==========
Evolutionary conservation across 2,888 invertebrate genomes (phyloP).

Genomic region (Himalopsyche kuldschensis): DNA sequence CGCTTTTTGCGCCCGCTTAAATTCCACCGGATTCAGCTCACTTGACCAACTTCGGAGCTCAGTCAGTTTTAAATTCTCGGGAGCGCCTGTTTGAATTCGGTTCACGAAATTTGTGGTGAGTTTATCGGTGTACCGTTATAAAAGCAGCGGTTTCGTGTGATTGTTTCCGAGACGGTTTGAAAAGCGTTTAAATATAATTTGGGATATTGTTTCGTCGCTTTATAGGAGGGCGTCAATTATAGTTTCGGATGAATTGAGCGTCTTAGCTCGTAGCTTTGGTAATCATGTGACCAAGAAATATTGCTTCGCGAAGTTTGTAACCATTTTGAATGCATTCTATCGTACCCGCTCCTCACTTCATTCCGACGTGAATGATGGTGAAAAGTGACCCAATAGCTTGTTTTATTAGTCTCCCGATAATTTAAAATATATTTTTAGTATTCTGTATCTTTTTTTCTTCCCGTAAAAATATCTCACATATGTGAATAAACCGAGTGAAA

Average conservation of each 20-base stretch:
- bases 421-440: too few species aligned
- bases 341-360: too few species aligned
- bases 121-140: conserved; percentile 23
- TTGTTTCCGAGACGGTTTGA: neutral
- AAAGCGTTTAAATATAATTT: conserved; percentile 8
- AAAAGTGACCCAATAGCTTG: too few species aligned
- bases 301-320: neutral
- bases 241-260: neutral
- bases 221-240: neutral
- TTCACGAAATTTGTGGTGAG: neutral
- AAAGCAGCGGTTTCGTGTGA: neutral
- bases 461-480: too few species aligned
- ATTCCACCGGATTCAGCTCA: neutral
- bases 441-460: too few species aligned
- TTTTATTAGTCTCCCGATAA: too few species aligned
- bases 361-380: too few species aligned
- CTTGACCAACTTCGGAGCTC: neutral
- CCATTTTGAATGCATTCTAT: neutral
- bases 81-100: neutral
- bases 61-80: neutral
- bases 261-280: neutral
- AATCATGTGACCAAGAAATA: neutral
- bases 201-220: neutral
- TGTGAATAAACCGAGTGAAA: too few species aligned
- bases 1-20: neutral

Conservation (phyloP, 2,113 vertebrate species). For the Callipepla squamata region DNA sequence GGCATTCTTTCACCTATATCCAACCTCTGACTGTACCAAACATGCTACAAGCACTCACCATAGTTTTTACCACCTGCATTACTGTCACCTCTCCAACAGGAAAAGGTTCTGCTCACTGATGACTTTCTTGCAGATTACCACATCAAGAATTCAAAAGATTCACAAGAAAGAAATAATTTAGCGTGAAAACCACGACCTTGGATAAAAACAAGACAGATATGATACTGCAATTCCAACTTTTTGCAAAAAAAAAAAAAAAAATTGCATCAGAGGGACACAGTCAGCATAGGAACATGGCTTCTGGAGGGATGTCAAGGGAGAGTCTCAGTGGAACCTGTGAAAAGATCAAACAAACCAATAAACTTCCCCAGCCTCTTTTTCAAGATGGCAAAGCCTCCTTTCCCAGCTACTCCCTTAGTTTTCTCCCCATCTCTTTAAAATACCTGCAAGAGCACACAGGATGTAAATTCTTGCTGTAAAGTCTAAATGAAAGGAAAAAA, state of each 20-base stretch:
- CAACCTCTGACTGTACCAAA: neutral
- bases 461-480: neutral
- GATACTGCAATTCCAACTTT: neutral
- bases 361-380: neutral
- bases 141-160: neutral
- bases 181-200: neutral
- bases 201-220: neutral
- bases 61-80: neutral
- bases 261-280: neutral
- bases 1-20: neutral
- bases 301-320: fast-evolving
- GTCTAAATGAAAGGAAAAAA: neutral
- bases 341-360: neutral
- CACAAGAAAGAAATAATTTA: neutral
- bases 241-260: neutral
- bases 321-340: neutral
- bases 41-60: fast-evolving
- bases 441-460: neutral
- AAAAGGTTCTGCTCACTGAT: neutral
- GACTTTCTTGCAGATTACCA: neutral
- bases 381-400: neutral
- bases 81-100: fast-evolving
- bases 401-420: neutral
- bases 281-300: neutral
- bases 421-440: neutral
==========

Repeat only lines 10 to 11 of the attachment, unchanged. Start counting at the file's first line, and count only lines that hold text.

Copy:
- bases 301-320: neutral
- bases 241-260: neutral